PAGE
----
Crowdsourcing the Law? Apparently You Can, With Jurify

Seems a blasphemous concept, but how about getting top-tier legal resources from the finest legal minds for free? Jurify is looking to secure content from the best and the brightest lawyers to include on their site, offering in exchange recognition via direct attribution and inclusion on top ten lists by category. They are soliciting information from lawyers, double-checking its accuracy with other lawyers, and then offering the content to still more lawyers and the public at large for free or cheap. Up the Revolution!

Jurify’s brand new, slickly designed site, is the brainchild of law grads / lawyers Eric and Nicole Lopez who hope to change the way people access legal resources. They are so hip, they look like they are even using Instagram photos on their about page! So, what kind of content are we talking about here? Really anything – memos, blog posts, client alerts, white papers, videos, cases, articles, websites, news stories, training materials, sample briefs, sample forms, whatever. All tagged and searchable, with the ability to rate and comment on the content and awarded with Credibility Scores. What’s that? The Credibility Score measures a legal member’s level of engagement with a specific subject, generated via a proprietary algorithm. The algorithm factors include the type, quantity and quality of contributions, professional background and achievements. If you contribute quality content, the site promises to include you in lists that showcase your brainpower, presumably encouraging the public to choose you for more in-depth analysis. Oh, and you can even earn achievements, like little Foursquare badges. I want the Learned Hand badge – I have ALWAYS loved his name!

From their site:

Jurify is the home for top-tier attorneys and blue chip executives involved with the law. Created by experienced lawyers from global law firms who grew tired of the cloistered and outdated way law was practiced, Jurify is an invitation-only platform that channels the collective genius of the best attorneys worldwide to deliver high-quality legal resources in mere seconds.

Our content is contributed by carefully-screened attorney members who share without pay. These lawyers are rewarded withrecognition through direct attribution as well as placement in our practice-specific “Top Attorneys” lists. They also earn Achievements designed to showcase their accomplishments and provide additional validation to discriminating clients and employers in search of the best the legal world has to offer.

The site promises the mindware of the most accomplished practitioners, and invites viewer attorneys to apply for free membership, as inclusion in the site is invite only. I imagine they are pretty hungry for applicants right now – as it appears obvious the success of Jurify will depend heavily on getting quality material from a lot of quality contributors. While it may not be as attractive to busy lawyers already earning a decent living and finding it difficulty to piece two minutes together, I see it as a potential marketing tool for newer lawyers interested in getting their name out there. Which cuts against the promise of crowdsourced experience, but let’s overlook that small hiccup for the moment. There is also, as expected, a rather lengthy terms and conditions I recommend reading closely.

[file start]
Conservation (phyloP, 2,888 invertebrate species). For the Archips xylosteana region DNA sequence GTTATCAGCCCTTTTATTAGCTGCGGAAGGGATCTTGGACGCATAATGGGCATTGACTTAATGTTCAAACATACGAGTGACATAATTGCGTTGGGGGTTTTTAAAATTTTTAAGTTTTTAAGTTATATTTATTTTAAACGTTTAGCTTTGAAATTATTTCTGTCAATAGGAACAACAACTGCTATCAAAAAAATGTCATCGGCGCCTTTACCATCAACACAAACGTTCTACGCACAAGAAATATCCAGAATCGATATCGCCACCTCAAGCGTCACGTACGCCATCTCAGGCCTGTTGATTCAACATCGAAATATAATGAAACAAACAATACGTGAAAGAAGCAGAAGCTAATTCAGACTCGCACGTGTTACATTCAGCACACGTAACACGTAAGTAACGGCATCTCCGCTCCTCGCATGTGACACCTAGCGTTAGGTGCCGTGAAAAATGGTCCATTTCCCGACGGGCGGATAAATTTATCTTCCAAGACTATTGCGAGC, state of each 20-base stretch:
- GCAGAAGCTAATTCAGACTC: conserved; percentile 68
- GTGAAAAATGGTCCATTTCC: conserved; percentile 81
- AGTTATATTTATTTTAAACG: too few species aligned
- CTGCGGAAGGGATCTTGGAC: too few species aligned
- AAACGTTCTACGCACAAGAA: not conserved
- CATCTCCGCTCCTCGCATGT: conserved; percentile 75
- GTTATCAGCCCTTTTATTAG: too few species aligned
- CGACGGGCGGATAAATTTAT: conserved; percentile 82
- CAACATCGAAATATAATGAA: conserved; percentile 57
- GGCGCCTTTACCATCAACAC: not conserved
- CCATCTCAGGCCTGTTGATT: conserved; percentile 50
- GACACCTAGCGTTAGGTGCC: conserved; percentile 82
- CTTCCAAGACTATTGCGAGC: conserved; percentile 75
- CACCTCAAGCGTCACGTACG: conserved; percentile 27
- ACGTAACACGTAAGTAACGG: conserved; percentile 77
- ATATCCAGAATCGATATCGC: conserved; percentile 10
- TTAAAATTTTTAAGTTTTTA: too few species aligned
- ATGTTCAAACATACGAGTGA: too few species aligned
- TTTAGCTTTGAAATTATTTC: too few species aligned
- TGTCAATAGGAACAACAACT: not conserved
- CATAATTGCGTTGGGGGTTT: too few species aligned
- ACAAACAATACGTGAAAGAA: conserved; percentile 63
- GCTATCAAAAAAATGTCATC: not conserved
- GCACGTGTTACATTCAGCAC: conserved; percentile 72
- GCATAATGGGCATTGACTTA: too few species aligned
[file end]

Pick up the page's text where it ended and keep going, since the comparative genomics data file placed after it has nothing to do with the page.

Jurify is indeed a novel concept. Can it take hold? In a world driven by social media, achievements and on-line recognition and promotion, maybe it could. I hope it does. Better access to legal help isn’t such a bad thing, is it? Check out their promotional video below and stop by their site. Let me know what you think – this is definitely a conversation-starter.


Google's Got The Election Stuff Covered

Whether you want it or not, the frenzy of election season is upon us and the Iowa caucuses are bearing down hard. To be forewarned is to be forearmed (not to be confused with the right to bear arms), so Google has stepped up to make it easy to track election data and remain in the know. First up: the U.S. Elections Hub – a Google site dedicated to Politics & Elections with a focus on 2012. Left nav gives you trends, “on the ground”, candidates links and issues links. Blogs and news blurbs offer real time coverage down the middle, and the links on the right give you even more navigational informational options.

The trends map link at the bottom offers a compelling animated graphic that moves over time showing peaks and valleys in the trends for various candidates.

Google Politics & Elections also has a Google+ Page with the most up to date information. A quick scroll shows the page to be chock-full of links and blurbs to satisfy even the most avid political junkie. Have at it!

Research Tips From A Canadian Lawyer